Sunday, January 29, 2017

Line Up and Wait

John and I fly out of a towered airport. That means we need to contact the tower for permission to take off and land. Prior to take off, we follow an exacting checklist to make sure that both pilot and airplane are in a condition for safe flight. When the checklist is complete, the radio call sounds something like this:

Me: "Appleton ground, Cherokee 1599R is at the south T's ready to taxi for take-off, southbound, I have Lima (or whatever the appropriate call sign is for current weather).

ATC: "Cherokee 1599R, taxi to Runway 30 via November." (November is a taxi-way.)

The directions are precise and predicable. We follow prescribed procedures.

Once I get to the runway and do some more tests on the aircraft, I contact ATC again, this time on the tower frequency."

Me: "Appleton tower, 99R is ready to go on Runway 30."

Usually the response is:

ATC: "99R, Runway 30 is cleared for take-off, right turn to the south approved."

If the airport is busy, however, my instruction might instead be:

"99R, line up and wait."

That means I can get on the runway, but I have to wait for further clearance to take off. My engine is running, I'm ready to go, but I can't go just yet.

I feel like that describes my life right now.

Alex's cancer is like "line up and wait."

We've been told his cancer is "very refractory" and "resistant to treatment." We've been told the current treatment options are "not curable," but that they have kept other people's cancer at bay for "some time."

When we went through the clinical trial, there were a lot of appointments. To say we were disappointed when he developed a rash over more than 75% of his body three days before his third infusion would be a drastic understatement.

This week he goes for his third Opdivo infusion. He has tolerated it well so far, but starting yet another treatment has him understandably on edge. After a rise in his anxiety post-stem cell transplant, we made some medication adjustments that seemed to hold his anxiety in better check. Now with the latest new treatment, he's struggling a bit again. Who can blame him.

I hate that he can't ask us questions or tell us how he's feeling or processing this latest news. We've believed all along that he understands that he's sick, but we can't talk through anything with him.

I'm on edge as well.

This treatment schedule is easier on everyone. Alex is getting back to a somewhat normal routine at his group home. We go for treatment every other week for an afternoon. There are a few other appointments scattered here and there, but it is manageable.

This time, however, there is no end in sight. There isn't the count down of treatments we did with ABVD and ICE and Brentuximab. No, "six down, six to go."

I keep telling myself, and others, that I won't waste the time Alex has and I won't live from appointment to appointment and I try, but it's really, really difficult.

We're trying to live our lives as "normally" as possible, knowing that our normal has changed so much.

Alex is at his house, and he's comfortable. He didn't have good leisure skills to begin with, and cancer certainly hasn't helped that. He is tired a lot, and his anxiety compounds that. He naps daily, and spends a great deal of time in his room, in bed. He does get out with his housemates, rides along on errands, and goes on outings. I feel like his caregivers have a really good sense of when to push and when to let him be.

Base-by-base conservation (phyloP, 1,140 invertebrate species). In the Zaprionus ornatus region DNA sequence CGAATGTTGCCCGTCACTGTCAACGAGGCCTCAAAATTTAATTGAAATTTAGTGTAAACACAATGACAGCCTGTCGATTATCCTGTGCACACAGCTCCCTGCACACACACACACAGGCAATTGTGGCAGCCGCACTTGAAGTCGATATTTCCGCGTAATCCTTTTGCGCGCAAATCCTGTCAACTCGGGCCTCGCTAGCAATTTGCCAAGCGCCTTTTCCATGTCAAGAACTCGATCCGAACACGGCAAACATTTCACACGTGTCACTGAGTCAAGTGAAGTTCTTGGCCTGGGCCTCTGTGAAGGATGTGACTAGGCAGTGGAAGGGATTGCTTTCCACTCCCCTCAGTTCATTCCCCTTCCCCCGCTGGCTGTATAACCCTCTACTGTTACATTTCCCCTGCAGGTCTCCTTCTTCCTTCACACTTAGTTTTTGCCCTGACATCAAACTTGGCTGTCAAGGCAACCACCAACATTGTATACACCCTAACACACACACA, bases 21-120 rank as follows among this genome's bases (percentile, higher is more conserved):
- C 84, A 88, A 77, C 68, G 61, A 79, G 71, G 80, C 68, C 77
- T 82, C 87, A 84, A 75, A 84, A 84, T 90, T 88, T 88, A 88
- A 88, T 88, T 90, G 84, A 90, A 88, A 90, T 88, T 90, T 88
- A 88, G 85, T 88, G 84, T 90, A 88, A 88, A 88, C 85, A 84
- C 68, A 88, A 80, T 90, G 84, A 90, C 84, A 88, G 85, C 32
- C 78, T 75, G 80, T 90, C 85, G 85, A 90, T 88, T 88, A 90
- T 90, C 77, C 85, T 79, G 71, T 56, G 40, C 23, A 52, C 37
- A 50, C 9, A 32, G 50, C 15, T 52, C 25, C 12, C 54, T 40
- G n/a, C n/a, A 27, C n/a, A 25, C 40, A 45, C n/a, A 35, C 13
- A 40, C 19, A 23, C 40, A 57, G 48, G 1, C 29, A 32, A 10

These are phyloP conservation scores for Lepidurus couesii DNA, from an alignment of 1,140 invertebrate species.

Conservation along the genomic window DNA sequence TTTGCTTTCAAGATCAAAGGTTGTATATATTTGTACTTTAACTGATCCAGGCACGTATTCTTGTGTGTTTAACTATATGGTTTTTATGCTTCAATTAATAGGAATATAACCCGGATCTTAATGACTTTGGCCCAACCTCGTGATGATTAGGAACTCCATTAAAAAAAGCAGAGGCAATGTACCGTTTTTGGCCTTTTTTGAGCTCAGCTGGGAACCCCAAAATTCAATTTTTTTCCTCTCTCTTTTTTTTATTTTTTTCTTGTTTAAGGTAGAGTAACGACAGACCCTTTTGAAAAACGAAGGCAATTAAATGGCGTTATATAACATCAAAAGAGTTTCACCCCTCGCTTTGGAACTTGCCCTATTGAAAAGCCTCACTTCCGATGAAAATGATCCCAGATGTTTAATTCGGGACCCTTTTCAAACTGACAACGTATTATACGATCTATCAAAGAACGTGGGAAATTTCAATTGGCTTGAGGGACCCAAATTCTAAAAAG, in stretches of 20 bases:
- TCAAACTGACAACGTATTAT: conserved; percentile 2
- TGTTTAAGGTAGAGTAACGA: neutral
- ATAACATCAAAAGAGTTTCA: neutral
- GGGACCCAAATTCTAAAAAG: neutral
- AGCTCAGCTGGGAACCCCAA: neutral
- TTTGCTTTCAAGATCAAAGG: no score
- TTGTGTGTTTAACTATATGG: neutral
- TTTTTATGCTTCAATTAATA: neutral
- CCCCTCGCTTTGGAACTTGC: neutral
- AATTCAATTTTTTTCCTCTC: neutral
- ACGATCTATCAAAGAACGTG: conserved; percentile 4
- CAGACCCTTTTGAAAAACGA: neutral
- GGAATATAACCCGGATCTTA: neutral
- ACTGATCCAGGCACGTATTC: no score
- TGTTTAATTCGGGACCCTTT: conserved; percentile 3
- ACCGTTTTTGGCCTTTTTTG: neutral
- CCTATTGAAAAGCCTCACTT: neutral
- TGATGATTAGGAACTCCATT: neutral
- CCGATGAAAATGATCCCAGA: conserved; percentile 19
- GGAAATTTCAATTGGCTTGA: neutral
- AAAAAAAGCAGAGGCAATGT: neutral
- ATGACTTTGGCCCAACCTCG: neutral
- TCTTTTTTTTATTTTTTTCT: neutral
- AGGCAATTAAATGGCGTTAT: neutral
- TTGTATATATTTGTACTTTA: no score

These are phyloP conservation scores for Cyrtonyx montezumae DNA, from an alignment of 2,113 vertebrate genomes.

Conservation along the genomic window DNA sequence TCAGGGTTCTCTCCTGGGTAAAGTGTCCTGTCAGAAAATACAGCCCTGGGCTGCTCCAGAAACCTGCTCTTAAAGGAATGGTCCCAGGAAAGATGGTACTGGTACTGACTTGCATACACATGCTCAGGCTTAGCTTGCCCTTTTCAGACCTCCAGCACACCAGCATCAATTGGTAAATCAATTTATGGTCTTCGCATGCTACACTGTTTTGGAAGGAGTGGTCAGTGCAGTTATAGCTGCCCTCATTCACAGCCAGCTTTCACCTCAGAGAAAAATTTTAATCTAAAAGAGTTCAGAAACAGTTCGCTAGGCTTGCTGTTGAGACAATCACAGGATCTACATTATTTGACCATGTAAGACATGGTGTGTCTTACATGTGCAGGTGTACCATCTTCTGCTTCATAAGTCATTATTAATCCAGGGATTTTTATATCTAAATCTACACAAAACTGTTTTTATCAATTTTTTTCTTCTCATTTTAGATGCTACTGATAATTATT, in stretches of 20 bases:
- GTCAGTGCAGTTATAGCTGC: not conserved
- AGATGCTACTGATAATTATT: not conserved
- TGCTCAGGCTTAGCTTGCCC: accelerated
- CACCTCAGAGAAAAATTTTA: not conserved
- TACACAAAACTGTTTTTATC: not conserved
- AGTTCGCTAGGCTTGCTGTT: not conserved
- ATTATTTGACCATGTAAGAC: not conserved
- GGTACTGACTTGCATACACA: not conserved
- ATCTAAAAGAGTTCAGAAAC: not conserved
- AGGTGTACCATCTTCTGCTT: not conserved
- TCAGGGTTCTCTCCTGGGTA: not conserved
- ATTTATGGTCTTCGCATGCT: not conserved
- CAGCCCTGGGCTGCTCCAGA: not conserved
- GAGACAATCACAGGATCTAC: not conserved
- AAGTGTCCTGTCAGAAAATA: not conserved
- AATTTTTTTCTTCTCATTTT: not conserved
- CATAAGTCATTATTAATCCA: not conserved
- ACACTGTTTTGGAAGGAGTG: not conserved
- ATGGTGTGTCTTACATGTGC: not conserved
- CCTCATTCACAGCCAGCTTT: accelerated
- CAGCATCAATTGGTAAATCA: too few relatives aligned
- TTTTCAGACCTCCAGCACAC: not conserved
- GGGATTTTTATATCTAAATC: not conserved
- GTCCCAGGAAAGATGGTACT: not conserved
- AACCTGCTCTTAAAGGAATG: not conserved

John and I are working, trying to keep with our normal routines as well. Sometimes it's hard, and sometimes it's a welcome distraction because when I'm in the classroom I'm able to focus completely on my students. There are bills to pay and responsibilities to meet, so there isn't an option to just retreat. I also know full well that retreating wouldn't be healthy for any of us.

Sometimes I'm exhausted putting a good face on all of this for others. I know people want to make us feel better, but I often feel like I'm making them feel better. "Yes, Alex is feeling okay." "His rash is gone." "Maybe we'll have time to find a new treatment."

Other times I feel guilty for "making such a big deal" out of all of this. Alex is feeling okay, right now. The doctors haven't given him an "expiration date" and I feel like that means we're measuring time in years, not months.

I also feel guilty that Alex is not at home with us all the time, yet I know it's better for all of us to continue his routine as long as possible. We can work because he has caregivers. We get a break from caregiving, and he gets a break from me hovering over him.

We do see him often - every few days - and make sure it is not just for medical appointments. Alex really isn't a "bucket list" kind of guy, but we're trying to make as many memories as a family as we can. I'm not sure exactly what he wants, but we're trying to do what we think gives him the most comfort and enjoyment.

Even though he feels okay now, I know his health is precarious and cancer is unpredictable and capricious.

All of which leads me to this place, this point of throwing up my feelings all over the page, trying to make sense of all of this. Trying to make sense of the fact that my son is slowly dying and that the best we can hope for is to delay the inevitable. Wondering if anyone at all will make it this far into my rambling post.

At the same time I'm trying to expose what's real and raw, I fell compelled to end by making you feel better. "We'll be okay." "Our family is strong."

I do appreciate the fact that I have time with him now, and I do appreciate that he is feeling pretty good. I am trying so hard to live in the moment and ignore the future. I just wish that holding it all together didn't take so much energy.

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